David Frum January 31st, 2005 at 12:00 am
Over lunch at a Washington think-tank some time ago, a high-ranking German official told the room about his country’s determination to win a seat on the United Nations Security Council. The reaction? From the Americans present, indifference verging on boredom. For the Europeans, though, it was as if the official had dropped a concrete block on their toes.
It was a fascinating moment of culture clash that demonstrates some ominous truths about American-European relations. The first truth is the traditionalism of American policy elites. Even when the evidence is thrust into American faces, it is hard for them to accept that things have changed in the old alliance. From 1947 until 1991, US-European relations were guided by the rule that America would provide the protection and Europe the deference.
With the collapse of Soviet military power, the deal became obsolete. Yet this large geopolitical change has made little impression on American policy elites. Indeed, John Kerry won the backing of almost all of this elite by running a presidential campaign that promised that the alliance could be restored with just a few sweet words.
So, the colossal fact that Germany is no longer willing to trust the US, Britain or France to represent its interests in the Security Council – that its leaders believe themselves to have achieved a status equal to that of the US, Russia and China – elicits nothing more than a ho-hum from Americans. Despite the confrontation over Iraq, despite German technology sales to Iran, despite the enthusiasm of Germans for the conspiracy theories of Michael Moore and Andreas von Bulow (polls show that one out of three Germans under 30 believe the US government staged the attacks of September 11 2001), Americans continue to believe that the Europe and the Germany of 2005 are the same as those of 1985.
The second truth revealed by the think-tank anecdote: the cracking faultlines within Europe. Non-German Europeans understandably regard the German pursuit of a Security Council seat as a betrayal of the European ideal. The British and French seats might be shrugged off as remnants of an earlier era, to be subsumed in time into a European seat. But for the biggest state in Europe to demand representation in its own name raises serious questions about the role of the EU and its other members.
This was another of the lessons of the Iraq confrontation: the big European states, and especially France and Germany, do not truly regard the others as their equals. Jacques Chirac, the French president, clearly expressed this view in his famous reply to the 13 European states that signed a pro-American declaration in February 2003: they missed a good opportunity to keep quiet. Thus far, the Germans have been more tactful. But their pursuit of an independent Security Council seat declares their true feelings as plainly as if Gerhard Schroder, the chancellor, had repeated Chirac’s words verbatim.
So where do we go from here? It would seem at a minimum that the smaller states of Europe need to think about the differences between the Europe they were promised and the one they are getting. Americans, meanwhile, face first a painful task and then an interesting one. The painful task is to accept the reality that Europe is drifting away. The sometimes hysterical aversion of many in Europe to George W. Bush is not the cause of this drift. It is a manifestation of the drift, and maybe even a way to silence any guilt that Europeans feel about abandoning an old relationship from which they benefited so much.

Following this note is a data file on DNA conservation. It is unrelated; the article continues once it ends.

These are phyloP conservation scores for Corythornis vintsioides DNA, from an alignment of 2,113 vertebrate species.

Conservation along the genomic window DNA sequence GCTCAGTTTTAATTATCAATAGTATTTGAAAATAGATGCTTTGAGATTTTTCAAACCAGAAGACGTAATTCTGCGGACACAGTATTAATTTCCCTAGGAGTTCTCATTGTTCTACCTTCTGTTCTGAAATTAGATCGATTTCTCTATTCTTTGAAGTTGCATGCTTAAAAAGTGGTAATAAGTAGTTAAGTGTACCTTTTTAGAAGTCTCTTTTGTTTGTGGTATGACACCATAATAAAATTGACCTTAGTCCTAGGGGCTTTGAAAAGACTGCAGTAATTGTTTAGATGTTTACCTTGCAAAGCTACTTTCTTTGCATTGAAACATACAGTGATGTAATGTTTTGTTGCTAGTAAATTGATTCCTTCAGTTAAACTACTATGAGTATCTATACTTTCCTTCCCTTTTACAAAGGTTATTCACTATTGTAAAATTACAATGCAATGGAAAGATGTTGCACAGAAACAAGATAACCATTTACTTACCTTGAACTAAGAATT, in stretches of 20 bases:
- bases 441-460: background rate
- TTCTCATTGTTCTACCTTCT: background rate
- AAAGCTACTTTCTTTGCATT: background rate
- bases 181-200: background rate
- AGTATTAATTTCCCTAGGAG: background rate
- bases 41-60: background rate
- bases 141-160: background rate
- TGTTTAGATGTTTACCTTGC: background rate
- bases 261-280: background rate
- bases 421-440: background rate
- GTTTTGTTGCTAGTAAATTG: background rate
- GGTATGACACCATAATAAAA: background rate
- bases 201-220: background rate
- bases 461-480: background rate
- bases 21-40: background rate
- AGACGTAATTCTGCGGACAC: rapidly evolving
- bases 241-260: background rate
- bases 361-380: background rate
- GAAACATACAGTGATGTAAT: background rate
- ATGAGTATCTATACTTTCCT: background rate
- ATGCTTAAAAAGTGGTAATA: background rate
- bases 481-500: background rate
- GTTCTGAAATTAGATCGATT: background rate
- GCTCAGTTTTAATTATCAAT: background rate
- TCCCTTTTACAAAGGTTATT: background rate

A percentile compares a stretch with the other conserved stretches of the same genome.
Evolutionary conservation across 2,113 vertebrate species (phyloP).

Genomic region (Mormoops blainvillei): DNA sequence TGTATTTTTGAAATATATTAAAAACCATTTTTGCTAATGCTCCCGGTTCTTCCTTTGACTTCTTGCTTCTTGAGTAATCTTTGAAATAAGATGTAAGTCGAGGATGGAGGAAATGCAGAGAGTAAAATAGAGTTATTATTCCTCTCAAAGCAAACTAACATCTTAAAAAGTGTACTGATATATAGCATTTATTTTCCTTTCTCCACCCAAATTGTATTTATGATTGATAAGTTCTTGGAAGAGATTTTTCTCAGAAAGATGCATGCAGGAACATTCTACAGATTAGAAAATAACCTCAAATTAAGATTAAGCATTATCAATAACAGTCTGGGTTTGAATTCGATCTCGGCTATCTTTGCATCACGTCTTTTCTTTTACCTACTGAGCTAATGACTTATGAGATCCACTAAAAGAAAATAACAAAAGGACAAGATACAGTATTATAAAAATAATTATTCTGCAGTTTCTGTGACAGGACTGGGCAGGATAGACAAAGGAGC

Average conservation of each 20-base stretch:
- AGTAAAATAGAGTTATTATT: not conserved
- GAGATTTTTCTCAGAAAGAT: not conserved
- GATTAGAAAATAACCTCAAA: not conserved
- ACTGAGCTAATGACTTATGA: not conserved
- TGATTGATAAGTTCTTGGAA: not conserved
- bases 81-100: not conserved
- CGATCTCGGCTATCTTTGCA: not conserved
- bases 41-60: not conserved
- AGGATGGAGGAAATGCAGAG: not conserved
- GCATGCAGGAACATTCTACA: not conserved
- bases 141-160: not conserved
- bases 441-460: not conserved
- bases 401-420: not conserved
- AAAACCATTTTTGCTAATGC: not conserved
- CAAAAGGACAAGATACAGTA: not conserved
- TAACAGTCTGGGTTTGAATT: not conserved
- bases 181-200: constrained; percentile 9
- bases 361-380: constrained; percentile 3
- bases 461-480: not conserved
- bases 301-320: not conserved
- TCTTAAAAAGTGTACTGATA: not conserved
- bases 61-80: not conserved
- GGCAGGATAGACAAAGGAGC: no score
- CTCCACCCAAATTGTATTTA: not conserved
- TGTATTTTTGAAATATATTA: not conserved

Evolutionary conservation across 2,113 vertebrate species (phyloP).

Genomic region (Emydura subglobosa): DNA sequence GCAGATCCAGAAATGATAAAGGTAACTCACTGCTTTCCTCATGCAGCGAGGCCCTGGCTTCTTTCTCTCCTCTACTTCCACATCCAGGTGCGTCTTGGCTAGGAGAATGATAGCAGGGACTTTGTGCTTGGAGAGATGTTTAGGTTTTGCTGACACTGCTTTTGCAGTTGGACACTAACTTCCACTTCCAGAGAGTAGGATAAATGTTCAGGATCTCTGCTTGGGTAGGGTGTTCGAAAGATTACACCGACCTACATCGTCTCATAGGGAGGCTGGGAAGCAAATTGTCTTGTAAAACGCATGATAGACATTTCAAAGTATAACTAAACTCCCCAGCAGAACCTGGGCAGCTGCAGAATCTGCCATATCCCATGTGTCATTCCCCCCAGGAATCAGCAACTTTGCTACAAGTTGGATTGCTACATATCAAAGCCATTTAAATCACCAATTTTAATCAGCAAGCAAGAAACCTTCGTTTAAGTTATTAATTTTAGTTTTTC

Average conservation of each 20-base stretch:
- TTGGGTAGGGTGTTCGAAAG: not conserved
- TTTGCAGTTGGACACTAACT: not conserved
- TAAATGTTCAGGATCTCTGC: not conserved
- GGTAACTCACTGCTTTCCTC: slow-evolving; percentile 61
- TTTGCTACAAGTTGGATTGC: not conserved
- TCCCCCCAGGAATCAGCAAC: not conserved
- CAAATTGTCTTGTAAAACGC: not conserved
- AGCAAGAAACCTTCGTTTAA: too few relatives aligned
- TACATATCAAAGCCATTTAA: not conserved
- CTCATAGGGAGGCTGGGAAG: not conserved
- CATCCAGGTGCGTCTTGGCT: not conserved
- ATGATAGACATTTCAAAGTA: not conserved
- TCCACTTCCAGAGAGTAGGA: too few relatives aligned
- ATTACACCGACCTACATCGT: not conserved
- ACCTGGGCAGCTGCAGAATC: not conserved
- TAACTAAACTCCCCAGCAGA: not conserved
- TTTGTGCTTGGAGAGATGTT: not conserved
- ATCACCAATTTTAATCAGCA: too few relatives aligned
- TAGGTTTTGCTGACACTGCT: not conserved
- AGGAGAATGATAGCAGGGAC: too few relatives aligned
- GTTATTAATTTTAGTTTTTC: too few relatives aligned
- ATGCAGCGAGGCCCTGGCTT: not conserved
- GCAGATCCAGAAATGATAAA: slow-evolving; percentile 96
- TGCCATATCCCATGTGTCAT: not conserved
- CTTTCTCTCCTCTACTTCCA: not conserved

There is a tendency to assume that everything that happens in the transatlantic relationship happens because of America: that it is always America that acts and Europe that reacts. This assumption no longer holds in the post-cold war world. It is European leaders, not American ones, who are loosening transatlantic ties, and as much as this saddens Americans, there is little they can do about it.
The interesting task that follows the painful one is to devise new policies in response to this new reality. A cynical American might demand that any German application to the Security Council should be considered at the same time as applications from Japan (the world’s second-largest aid donor), India, Brazil and probably also from an African and a Muslim-majority country. The council would then expand from five to 10, or maybe a dozen members. But the bigger it grows, the more useless it will become, and the less of a restraint on great military powers. Since there is only one such power at the moment, Germany’s application translates into greater US freedom of action.
Alternatively, the US could consider a more idealistic approach. Maybe the German government feels little regard for the interests of the smaller states of Europe. That could be an opportunity for the US to demonstrate more regard. Perhaps the US could form, outside the UN, an informal caucus of democratic states, not only European but also Asian and Latin American. In this caucus, issues could be debated with less posturing and fakery than at the UN. This forum could reassure democracies without a Security Council seat that their interests will be championed by the one country with the power and the breadth of vision to speak up for something other than its own immediate interests.
Whatever course America takes, the world has arrived at a turning point. Everybody else seems to realise it. It is time for Americans to notice it too.